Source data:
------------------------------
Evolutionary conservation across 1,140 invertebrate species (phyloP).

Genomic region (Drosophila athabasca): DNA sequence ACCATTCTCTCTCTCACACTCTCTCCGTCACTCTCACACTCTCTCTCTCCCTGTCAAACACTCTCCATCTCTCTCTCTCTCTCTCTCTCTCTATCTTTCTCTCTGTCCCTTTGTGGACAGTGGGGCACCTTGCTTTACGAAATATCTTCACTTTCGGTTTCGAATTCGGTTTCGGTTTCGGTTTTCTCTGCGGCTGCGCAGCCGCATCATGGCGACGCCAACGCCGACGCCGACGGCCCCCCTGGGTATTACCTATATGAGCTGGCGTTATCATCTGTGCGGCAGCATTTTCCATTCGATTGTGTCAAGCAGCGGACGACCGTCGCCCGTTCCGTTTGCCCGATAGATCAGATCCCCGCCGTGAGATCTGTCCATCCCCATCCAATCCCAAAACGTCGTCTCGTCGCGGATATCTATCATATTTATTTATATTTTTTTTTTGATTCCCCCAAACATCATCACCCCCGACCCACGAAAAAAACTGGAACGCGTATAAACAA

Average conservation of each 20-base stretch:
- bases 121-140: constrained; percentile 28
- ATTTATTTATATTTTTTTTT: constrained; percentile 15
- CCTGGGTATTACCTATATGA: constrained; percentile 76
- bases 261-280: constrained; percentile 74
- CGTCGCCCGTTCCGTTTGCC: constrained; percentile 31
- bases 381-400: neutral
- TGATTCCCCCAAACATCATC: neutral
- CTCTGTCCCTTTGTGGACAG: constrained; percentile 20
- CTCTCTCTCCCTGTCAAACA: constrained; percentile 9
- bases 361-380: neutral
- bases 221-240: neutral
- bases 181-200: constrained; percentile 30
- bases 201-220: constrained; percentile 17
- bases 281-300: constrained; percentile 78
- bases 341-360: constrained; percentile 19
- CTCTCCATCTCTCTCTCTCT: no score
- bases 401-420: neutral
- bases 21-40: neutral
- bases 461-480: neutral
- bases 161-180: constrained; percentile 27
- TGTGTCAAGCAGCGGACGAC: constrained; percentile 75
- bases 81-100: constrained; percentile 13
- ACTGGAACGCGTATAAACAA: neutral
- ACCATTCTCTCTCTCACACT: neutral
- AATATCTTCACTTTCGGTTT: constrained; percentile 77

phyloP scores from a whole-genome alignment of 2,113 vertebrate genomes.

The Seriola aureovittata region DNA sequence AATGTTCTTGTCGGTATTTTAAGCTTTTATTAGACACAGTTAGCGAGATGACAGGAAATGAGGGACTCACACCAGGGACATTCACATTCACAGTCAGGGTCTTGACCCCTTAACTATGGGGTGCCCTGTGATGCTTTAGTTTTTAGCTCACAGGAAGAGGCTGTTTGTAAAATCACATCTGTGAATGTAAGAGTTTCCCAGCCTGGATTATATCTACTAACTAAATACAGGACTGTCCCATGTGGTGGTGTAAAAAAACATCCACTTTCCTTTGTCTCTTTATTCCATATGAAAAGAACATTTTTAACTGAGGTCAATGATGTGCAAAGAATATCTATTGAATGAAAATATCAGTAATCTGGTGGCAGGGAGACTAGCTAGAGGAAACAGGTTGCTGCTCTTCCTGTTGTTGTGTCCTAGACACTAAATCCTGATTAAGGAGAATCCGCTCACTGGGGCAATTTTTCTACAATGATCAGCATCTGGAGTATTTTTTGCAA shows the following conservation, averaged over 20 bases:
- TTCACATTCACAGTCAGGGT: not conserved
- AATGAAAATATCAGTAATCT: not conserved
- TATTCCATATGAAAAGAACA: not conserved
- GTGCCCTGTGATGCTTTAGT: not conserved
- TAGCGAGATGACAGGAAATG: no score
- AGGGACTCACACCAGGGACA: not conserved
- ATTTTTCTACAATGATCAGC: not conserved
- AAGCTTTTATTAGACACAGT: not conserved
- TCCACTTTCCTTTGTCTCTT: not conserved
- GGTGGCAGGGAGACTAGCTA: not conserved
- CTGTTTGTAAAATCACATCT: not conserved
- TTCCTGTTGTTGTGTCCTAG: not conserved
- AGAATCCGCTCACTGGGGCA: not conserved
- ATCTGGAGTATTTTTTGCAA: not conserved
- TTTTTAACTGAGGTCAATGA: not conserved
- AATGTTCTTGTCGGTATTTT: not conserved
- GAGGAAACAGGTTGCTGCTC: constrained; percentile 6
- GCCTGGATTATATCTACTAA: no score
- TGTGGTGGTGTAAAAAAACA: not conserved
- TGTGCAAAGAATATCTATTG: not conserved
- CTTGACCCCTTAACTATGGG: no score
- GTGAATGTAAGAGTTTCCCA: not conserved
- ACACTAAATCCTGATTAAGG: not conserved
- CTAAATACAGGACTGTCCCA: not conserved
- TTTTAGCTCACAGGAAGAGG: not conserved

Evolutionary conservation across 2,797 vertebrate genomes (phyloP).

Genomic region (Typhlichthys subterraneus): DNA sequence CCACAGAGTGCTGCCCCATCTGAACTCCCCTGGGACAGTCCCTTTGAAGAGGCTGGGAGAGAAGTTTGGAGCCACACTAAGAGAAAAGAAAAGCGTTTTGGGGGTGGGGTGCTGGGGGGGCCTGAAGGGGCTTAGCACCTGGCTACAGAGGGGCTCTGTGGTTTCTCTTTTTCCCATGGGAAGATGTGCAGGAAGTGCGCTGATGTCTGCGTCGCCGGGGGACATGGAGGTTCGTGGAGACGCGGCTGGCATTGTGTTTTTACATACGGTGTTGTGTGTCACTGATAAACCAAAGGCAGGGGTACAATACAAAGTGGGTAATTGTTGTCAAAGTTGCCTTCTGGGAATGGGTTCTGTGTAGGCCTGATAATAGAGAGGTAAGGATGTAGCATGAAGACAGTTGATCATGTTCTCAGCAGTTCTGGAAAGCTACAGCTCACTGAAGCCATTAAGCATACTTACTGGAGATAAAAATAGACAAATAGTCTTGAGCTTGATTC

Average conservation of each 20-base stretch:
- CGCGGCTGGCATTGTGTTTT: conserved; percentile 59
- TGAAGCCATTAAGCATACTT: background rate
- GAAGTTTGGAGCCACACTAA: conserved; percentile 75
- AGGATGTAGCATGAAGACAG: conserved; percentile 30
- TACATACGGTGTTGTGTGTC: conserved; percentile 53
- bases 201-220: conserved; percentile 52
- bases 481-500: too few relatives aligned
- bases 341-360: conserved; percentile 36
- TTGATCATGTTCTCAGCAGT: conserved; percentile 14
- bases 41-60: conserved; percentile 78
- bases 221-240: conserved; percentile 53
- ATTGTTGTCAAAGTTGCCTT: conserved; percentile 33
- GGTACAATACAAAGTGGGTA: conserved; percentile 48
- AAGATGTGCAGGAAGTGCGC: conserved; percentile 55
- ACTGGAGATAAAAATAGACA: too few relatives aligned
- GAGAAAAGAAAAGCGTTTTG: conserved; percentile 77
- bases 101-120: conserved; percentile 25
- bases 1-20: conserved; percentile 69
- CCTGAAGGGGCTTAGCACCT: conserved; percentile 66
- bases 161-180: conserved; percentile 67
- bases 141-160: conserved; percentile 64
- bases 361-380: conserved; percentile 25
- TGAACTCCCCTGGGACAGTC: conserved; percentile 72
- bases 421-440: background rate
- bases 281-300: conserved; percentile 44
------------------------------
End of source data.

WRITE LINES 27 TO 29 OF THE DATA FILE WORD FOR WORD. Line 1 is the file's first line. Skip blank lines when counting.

- ACCATTCTCTCTCTCACACT: neutral
- AATATCTTCACTTTCGGTTT: constrained; percentile 77

phyloP scores from a whole-genome alignment of 2,113 vertebrate genomes.